a process of creating non-wovens that directly tangles fibers to create a fabric.

Needle Felting

Needle felting binds fibers to themselves or to a textile surface through the stabbing or a barbed needle repeatedly through the fabric. This technique can be used for creating surfaces as well as shapes, can create objects entirely out of fibers and/or to add texture/interactivity to the surface of a fabric.


An Introduction to Needle Felting - Tools and Materials - Needle Felting Tutorial

Needle Felting with Conductive Materials

Wet Felting

Wet felting is a process of binding fibers to themselves to create a mesh of fibers that forms a more thick and sturdy fabric. Wet felting is essentially what happens when you wash and dry a wool sweater. To do this on purpose, you typically add a collection of (wool) fibers of a sushi-rolling mat or other rolling structure. You add your materials, soap, and water, and roll away to turn it into a fabric.


How to Wet Felt

Nuno Felting

Nuno felting is essentially wet felting on top of an existing fabric. In nuno felting, fibers are arranged on top of a fabric and then worked slowly into the mesh of the base fabric. This involves soap, water, and a bit more technique in how the fibers are worked and pressed. The entire assembly is rolled in order to help the fibers mesh with the base fabric.

I tried (a lazier and home-spun version of) Nuno this in order to get a sense of how the process would feel. I selected a fabric mesh that I had woven from cotton and silk (which is thicker than other materials typically used) and experimented with the felting of several different fibers: cotton fiber, mulberry silk fiber, shoddy, wool, merinox stainless/wool fiber). I placed my fibers on top of the fabric and in a sushi roller before adding cold (with a watering can) and soap (just dawn dish soap). I placed a sheet of tulle on top fo the fibers when I worked them to help keep them in place. I worked them by pressing and applying weight (I didn't have a fancy waffle iron looking thing like they have in some videos) so I just used a delicata (its kind of like a round waffle iron) to rub and roll across the textile :) I then rolled the entire thing in a towel 100 times. When I felt the fabric could handle it, I dipped it in hot water and threw that wet sucker on the table a few times, which helped the felt fibers bind to themselves a bit. Part of my testing was to experiment with the wool/stainless steel fibers to see if I could felt a pressure sensor and it worked!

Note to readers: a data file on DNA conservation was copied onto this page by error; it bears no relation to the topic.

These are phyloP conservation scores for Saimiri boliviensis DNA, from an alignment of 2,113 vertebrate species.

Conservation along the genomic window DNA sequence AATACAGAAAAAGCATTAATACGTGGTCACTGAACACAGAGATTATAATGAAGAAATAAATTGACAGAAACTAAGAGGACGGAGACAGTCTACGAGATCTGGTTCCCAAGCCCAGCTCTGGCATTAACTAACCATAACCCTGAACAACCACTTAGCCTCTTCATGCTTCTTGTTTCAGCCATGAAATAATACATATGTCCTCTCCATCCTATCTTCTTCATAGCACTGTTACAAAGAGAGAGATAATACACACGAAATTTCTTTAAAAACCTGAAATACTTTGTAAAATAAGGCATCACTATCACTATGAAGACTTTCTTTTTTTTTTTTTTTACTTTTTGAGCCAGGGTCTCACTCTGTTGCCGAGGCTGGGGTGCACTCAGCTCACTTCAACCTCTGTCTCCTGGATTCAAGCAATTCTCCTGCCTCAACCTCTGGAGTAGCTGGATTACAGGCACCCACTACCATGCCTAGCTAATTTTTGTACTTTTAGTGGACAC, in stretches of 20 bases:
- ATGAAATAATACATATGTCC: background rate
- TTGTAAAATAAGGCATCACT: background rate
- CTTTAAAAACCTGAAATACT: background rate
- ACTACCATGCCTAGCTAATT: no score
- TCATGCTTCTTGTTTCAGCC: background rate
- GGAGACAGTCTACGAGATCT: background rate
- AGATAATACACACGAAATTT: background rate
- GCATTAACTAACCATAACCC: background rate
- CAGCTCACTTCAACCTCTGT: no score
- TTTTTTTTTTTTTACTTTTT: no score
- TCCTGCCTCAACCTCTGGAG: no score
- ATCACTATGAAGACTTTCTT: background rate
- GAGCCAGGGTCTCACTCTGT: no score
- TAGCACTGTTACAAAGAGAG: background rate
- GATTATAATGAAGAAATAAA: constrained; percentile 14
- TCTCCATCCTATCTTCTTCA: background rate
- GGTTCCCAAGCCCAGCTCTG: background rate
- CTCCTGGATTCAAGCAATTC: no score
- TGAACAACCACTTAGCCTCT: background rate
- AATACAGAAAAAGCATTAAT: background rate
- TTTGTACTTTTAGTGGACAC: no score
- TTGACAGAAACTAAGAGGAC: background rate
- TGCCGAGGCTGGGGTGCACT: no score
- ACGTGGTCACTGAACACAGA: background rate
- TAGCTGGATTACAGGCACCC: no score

Here is the result, with the multimeter showing the resistance changes on no press, light press, and hard press, ranging from disconnected (no press), 698 ohms on light press, and 150 ohms on hard press. Overall, this is a really nice large change it was also a really economical use of the fiber, I didn't have to use that much of my precious steel/wool fiber (and much less than I have to when I spin it and weave it into the structure). The black material is the wool, and it bound nicely to the backing. The white fiber is the cotton, whose staple fibers were quite short, so it sort of just clumped on itself. The really shiny silver was silk and it was so lovely, but never really bound with the fibers all that well. The shoddy was a lost cause, just clumped up and did not bind to the fabric so much so that i just peeled it off.


Joan Cornell Simple Scarf

Joan Cornell Sari-Silk Jacket

Nuno Felted waistcoat with Svetlana Vronskaja (attention to volume and sculpting)

Nuno Felting Flat Sheets

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